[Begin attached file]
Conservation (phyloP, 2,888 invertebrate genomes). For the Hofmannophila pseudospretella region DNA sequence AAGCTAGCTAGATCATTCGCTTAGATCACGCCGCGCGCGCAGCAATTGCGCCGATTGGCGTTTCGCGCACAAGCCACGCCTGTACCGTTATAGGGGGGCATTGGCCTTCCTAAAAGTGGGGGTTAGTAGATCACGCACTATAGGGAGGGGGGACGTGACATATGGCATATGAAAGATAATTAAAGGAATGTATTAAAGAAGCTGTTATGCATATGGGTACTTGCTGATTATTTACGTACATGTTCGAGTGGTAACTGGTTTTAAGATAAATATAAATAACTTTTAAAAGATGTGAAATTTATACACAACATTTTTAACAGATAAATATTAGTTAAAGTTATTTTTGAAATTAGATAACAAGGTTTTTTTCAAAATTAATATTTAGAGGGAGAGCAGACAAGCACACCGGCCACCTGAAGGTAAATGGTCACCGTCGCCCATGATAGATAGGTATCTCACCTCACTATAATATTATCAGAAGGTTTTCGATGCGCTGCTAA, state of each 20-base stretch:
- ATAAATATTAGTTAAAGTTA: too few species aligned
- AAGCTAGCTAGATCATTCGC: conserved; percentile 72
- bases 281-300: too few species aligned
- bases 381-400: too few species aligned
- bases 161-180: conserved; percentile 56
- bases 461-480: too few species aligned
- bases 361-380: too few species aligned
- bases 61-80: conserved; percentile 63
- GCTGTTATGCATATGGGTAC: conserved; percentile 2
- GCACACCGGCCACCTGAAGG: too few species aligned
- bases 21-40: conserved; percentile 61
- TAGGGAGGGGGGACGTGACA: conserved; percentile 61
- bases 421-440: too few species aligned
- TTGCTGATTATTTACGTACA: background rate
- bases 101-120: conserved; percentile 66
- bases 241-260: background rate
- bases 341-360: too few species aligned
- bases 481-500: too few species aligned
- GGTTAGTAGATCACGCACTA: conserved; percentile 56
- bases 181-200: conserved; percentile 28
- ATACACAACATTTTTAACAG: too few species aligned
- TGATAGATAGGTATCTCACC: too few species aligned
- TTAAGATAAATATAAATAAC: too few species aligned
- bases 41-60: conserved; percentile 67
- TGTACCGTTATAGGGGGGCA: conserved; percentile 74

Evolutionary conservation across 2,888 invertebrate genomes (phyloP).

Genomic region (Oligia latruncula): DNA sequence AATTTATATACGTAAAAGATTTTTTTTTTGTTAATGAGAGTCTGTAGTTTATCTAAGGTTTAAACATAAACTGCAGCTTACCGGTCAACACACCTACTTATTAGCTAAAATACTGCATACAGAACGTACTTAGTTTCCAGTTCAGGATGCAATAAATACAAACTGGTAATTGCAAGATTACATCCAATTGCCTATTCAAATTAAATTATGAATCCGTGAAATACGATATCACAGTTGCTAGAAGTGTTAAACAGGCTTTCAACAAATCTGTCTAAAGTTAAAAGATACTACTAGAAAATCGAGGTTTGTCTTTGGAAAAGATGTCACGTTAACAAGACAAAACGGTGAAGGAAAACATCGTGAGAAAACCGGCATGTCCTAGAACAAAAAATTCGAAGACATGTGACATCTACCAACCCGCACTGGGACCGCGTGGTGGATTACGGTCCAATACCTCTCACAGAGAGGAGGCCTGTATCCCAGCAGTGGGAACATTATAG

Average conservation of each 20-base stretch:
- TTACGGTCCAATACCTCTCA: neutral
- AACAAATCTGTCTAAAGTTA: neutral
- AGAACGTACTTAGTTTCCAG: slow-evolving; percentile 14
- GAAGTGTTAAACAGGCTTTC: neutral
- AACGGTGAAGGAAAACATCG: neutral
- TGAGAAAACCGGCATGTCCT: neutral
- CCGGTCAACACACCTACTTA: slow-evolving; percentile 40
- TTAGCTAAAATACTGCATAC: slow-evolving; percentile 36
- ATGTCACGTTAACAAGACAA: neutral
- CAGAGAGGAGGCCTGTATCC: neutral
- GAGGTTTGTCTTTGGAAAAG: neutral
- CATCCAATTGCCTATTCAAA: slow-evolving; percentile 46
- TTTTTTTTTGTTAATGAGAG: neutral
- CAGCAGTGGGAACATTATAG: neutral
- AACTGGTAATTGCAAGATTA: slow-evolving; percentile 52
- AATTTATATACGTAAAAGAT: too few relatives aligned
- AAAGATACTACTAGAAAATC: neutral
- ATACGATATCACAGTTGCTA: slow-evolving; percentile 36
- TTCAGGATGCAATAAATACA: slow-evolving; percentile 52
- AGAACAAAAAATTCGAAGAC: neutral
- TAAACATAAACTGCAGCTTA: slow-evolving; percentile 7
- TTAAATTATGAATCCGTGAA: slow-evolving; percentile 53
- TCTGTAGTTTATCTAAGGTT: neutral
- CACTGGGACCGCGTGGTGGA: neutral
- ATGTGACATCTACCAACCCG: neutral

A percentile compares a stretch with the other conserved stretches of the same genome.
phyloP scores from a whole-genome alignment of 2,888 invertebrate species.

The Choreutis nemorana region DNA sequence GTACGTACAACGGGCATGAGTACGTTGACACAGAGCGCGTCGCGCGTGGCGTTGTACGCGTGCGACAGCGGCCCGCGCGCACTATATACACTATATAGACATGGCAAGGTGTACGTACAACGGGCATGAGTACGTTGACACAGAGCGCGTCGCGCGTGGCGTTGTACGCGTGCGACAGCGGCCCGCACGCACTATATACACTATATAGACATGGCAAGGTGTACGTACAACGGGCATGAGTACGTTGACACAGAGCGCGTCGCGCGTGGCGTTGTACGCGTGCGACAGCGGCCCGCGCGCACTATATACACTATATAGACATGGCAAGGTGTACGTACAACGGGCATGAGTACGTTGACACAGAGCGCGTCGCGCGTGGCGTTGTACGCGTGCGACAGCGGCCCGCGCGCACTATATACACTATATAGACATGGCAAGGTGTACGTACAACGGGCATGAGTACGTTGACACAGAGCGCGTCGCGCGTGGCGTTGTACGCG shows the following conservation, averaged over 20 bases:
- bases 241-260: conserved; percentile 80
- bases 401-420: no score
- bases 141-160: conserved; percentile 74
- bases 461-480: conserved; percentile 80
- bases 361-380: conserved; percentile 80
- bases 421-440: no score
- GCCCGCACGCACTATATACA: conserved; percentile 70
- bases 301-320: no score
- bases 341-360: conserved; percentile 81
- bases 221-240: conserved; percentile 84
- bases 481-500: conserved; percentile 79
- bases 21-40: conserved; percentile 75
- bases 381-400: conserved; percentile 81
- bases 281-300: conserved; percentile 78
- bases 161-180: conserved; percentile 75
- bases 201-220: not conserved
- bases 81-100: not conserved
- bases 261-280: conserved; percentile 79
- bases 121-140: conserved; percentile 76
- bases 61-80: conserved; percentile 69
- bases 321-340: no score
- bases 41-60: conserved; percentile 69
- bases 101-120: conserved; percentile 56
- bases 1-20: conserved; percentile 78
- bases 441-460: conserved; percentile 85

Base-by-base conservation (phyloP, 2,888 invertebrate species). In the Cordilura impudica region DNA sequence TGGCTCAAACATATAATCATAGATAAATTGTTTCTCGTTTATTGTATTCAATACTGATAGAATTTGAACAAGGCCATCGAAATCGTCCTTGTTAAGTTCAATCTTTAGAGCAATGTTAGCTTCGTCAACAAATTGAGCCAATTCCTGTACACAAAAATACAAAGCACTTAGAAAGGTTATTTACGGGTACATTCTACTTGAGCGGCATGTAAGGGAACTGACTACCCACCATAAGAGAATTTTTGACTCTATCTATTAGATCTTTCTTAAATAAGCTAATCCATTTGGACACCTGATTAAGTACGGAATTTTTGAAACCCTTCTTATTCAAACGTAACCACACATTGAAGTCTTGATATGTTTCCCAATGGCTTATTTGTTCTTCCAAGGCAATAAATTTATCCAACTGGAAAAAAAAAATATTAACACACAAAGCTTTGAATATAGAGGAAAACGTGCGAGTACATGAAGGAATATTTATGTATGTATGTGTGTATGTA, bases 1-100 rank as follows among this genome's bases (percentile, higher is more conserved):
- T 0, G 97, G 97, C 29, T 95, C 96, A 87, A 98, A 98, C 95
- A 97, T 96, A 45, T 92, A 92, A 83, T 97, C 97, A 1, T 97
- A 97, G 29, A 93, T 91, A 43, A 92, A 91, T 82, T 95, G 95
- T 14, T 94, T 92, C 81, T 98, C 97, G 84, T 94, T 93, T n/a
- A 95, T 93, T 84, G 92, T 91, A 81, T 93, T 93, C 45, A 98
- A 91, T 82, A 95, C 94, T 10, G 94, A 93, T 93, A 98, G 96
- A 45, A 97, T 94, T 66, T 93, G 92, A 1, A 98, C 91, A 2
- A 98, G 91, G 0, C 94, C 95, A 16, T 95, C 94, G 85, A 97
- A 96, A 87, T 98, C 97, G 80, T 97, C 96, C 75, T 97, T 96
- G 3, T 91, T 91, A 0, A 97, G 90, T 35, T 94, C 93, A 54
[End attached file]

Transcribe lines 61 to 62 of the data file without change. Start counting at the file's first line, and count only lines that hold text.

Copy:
- bases 461-480: conserved; percentile 80
- bases 361-380: conserved; percentile 80